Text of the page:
## [Geekery] Dodging 9s

Today I found via FiveThirtyEight a riddle about arithmetic progressions: it’s called “Dodging 9s”. The question is to find the longest arithmetic progression (which means a collection of numbers in which each number is equal to the precedent plus some constant number (called the common difference), for instance 4 7 10 13 16) in which there is no 9 in any number. The repartition of the integers which contain a 9 is shown in the following figure, where the first row is 1 to 100, the second 101 to 200 and the last 9 901 to 10 000.

This repartition leads me to think that the progression must be built around the idea that it should avoid the black areas by making a “jump” over the portion of the integers which contains a 9. For instance, the progression 8 32 56 80 104 128 152 176 200 224 248 272 avoids the 90s and the 190s (but not the 290s, sadly). In order to determine the best progression, I will use R to calculate the length of the acceptable progression for multiple starting points and common difference. The following functions use regex in order to compute the length of the longest acceptable progression with these parameters:

nine  0) {return(1)}
else {return(0)}
}

progression_length

Using this function on values bewteen 1 and 10 000 for the starting point and the common difference of the progression allows us to determine the maximum length achievable (within these parameters!). It appears that the longest one is the progression starting at 1 with a common difference of 125, which is :

1  126  251  376  501  626  751  876 1001 1126 1251 1376 1501 1626 1751 1876 2001 2126 2251 2376 2501 2626 2751 2876
3001 3126 3251 3376 3501 3626 3751 3876 4001 4126 4251 4376 4501 4626 4751 4876 5001 5126 5251 5376 5501 5626 5751 5876
6001 6126 6251 6376 6501 6626 6751 6876 7001 7126 7251 7376 7501 7626 7751 7876 8001 8126 8251 8376 8501 8626 8751 8876

and which is represented in the following graph by the grey tiles:

Adding one more term to the progression leads to 9001, which obviously contains a 9. This little exploration is of course no proof of any maximum length, but it shows that my hypothesis of some “jumps” over the 9 areas wasn’t wrong!

## [Sports] What the splines model for UEFA Euro 2016 got right and wrong

UEFA Euro 2016 is over! After France’s heartbreaking loss to Portugal in the Final, it’s now time to assess the performance of our “splines model“. On the main page of the project you can now find the initial predictions we made before the start on our competition. I also added a link to the archives of the odds we updated after each day (EDIT: I realize I made a mistake with a match that was played on Day 2, I’ll correct this asap – results should not be altered much though.)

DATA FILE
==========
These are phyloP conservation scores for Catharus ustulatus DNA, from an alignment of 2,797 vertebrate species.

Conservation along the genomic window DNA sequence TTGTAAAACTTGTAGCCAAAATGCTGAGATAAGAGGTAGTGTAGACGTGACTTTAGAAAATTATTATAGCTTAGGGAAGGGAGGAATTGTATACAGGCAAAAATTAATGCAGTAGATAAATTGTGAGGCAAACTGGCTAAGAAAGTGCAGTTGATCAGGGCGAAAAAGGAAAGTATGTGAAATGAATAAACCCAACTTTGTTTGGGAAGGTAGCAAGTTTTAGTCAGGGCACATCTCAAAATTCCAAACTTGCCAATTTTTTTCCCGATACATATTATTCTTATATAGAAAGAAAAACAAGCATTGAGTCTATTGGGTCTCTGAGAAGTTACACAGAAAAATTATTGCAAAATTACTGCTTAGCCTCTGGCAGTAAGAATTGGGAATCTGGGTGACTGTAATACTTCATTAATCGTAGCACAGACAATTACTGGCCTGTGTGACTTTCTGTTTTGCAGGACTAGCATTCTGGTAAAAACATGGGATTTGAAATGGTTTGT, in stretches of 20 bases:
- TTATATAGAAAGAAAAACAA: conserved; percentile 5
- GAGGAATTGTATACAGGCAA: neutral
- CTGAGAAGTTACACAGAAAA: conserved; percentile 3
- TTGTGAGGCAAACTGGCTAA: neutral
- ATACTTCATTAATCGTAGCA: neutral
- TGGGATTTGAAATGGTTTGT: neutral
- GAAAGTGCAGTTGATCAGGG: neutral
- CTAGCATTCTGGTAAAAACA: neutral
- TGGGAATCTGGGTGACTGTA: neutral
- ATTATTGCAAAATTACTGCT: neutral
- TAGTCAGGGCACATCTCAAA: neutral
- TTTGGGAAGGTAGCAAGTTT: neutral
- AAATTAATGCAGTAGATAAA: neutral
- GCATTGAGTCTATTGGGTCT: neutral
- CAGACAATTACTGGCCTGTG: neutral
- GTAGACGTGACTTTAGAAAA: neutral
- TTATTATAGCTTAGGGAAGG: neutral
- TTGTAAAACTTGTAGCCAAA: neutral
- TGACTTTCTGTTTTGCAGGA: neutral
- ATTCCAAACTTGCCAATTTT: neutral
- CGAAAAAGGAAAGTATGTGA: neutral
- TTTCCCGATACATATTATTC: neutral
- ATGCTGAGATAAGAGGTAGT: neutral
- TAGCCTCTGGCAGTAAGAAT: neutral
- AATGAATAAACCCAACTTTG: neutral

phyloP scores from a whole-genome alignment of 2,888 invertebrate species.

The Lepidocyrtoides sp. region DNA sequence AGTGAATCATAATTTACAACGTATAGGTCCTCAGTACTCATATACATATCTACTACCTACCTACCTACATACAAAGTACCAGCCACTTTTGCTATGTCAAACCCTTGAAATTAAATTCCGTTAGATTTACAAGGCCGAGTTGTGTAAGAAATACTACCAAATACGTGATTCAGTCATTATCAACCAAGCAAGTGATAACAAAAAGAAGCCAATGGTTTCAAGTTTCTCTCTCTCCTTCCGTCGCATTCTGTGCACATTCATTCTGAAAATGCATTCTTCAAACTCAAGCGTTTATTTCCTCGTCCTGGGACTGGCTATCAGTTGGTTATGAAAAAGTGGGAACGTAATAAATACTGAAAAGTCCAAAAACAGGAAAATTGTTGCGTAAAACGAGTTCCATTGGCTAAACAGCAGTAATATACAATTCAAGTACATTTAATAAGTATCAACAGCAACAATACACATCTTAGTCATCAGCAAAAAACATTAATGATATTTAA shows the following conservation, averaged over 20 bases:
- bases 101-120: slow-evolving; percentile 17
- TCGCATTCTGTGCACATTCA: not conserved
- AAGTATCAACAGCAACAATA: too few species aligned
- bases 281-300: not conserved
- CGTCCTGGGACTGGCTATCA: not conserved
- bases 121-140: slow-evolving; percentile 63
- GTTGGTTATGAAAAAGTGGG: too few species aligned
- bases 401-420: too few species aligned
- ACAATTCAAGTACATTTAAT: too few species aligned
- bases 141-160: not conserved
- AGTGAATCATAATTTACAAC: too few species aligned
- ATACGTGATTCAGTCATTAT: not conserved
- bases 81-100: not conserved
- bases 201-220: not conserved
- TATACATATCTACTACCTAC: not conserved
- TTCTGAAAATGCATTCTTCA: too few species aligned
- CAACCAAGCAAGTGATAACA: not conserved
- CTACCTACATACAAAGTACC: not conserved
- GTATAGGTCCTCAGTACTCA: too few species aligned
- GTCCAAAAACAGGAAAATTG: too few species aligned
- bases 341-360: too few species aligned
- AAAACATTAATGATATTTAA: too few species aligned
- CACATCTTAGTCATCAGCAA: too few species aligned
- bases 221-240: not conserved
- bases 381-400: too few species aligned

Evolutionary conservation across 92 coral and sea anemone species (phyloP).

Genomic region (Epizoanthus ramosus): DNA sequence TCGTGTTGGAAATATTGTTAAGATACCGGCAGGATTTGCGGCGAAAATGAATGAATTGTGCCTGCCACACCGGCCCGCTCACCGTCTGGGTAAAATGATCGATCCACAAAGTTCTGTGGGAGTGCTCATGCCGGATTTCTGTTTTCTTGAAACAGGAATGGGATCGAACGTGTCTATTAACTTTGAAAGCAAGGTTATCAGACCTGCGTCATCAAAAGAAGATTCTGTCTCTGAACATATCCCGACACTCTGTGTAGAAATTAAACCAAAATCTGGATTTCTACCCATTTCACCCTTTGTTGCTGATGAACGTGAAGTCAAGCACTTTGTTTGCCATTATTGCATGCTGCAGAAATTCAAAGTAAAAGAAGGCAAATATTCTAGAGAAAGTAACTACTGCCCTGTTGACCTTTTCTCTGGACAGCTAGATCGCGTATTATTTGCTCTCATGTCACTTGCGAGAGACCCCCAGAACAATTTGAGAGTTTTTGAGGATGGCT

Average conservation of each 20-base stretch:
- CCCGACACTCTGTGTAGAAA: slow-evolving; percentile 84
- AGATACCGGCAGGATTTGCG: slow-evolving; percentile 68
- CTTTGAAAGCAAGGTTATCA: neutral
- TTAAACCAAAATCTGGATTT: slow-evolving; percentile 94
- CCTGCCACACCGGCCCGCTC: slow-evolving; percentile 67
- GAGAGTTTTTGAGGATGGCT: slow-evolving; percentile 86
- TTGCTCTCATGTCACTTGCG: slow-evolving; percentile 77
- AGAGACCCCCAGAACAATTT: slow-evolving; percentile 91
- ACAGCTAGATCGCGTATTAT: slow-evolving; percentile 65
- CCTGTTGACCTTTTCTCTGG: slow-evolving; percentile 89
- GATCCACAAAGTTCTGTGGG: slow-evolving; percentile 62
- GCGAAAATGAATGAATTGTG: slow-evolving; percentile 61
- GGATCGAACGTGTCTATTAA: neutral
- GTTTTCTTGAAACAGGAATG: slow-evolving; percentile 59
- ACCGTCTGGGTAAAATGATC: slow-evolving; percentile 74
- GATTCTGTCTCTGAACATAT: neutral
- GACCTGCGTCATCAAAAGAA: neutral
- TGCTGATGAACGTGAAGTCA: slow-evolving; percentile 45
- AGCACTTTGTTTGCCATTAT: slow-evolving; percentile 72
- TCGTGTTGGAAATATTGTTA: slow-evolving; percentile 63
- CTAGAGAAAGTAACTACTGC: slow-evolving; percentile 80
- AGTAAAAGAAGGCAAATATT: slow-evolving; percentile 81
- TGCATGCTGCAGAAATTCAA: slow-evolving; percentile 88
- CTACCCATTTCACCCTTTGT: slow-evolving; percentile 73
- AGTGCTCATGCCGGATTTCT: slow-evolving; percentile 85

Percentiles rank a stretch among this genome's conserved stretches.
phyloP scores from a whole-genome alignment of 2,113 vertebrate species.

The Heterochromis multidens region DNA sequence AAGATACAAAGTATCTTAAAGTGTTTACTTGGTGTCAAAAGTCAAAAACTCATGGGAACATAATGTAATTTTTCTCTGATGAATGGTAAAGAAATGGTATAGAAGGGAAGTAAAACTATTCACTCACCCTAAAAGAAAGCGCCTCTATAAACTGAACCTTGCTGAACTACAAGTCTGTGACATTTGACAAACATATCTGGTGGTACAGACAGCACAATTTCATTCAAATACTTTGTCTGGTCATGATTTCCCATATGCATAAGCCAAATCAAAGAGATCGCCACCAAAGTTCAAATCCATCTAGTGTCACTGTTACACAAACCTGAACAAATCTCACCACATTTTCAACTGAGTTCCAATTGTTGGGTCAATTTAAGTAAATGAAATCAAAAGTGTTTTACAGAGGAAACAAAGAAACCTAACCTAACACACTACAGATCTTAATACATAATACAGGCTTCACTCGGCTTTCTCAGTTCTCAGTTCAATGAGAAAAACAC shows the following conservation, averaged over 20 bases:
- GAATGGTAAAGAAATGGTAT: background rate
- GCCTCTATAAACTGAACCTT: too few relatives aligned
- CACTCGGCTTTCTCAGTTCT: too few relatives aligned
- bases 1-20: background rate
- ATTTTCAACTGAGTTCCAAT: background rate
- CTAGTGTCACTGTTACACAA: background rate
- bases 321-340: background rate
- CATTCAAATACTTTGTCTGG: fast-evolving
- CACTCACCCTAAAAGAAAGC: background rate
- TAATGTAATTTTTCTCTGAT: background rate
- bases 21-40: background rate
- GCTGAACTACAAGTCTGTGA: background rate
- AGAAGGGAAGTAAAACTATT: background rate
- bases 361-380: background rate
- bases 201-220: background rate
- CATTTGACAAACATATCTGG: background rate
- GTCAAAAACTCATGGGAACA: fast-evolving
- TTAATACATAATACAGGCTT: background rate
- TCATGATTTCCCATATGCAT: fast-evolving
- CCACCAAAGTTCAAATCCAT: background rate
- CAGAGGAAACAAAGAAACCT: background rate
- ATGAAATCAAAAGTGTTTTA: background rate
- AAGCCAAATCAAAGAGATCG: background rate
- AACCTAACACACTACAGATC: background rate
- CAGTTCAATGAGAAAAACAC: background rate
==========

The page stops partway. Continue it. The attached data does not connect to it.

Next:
### What went well (Portugal, Hungary, Sweden)

Let’s begin with our new European champions: Portugal. They were our 5th favorite, with an estimated 8.3% chance of winning the title. To everyone’s surprise (including ours to be honest 😉 ), they finished 3rd in group F. However, the odds of this happening were estimated at 20%, so we can hardly say the splines model was completely stunned by this outcome! In fact, except for the initial draw against Iceland, we had all calls correct for Portugal games!

Hungary were described by some as the weakest team of the tournament, so by extension as the weakest team of group F. But they won it! Our model didn’t agree with those pundits, estimating the chances of advancing to the second round for Gábor Király‘s teammates at almost 3 out of 4.

Sweden certainly had one of the best players in the world with Zlatan Ibrahimovic. But our model was never a fan of their squad, and they did end up at the last place in group E. Similarly, Ukraine was often referred to as a potential second-rounder but ended up at the last place (losing all their games), which was the most likely outcome according to the splines model.

### What went wrong (Iceland, Austria, England)

Austria were seen by the splines model as outsiders for this competition (4.7% of becoming champs – for instance, Italy’s chances were estimated at 4.2%). We evaluated their chances of advancing to the second round to be greater than 70%. They ended up at the last place of Group F with a single point.

On the contrary, Iceland were seen as one of the weakest teams of the competition and a clear favorite for last place in Group F. Eventually, they were astonishingly successful! On their way to the quarter-finals, they eliminated England. Our model gave England a good 85% probability to win the match. But, surprising as it was, this alone does not prove our model was not reliable (more on upsets on the next paragraph). Yet we can’t consider the projections for the Three Lions other than a failure, because they also ended up second in group B when we thought they would easily win the group.

Spain lost in round of 16 to Italy and in the group phase to Croatia. The estimated probabilities for these events were 40% and 16%.

### Hard to say

We almsot included Turkey in the previous paragraph: after all, we gave them the same chances as Italy for winning the tournament, and we estimated their odds of advancing to the round of 16 to more than 70%, yet they failed. In addition, their level was described by experts as rather poor. But paradoxically, the splines model had all calls correct for Turkey games! What doomed them was the 3-0 loss against the defending champions, Spain. With a final goal average of -2 and 3 points, they couldn’t reach the second round as one of the four best thirds.

Wales unexpectedly beat Belgium, one of our favorites, in quarter-finals. But is this a sign of a bad model or bad luck? Upsets happen, and they’re not necessarily a sign that a team’s strength was incorrectly estimated.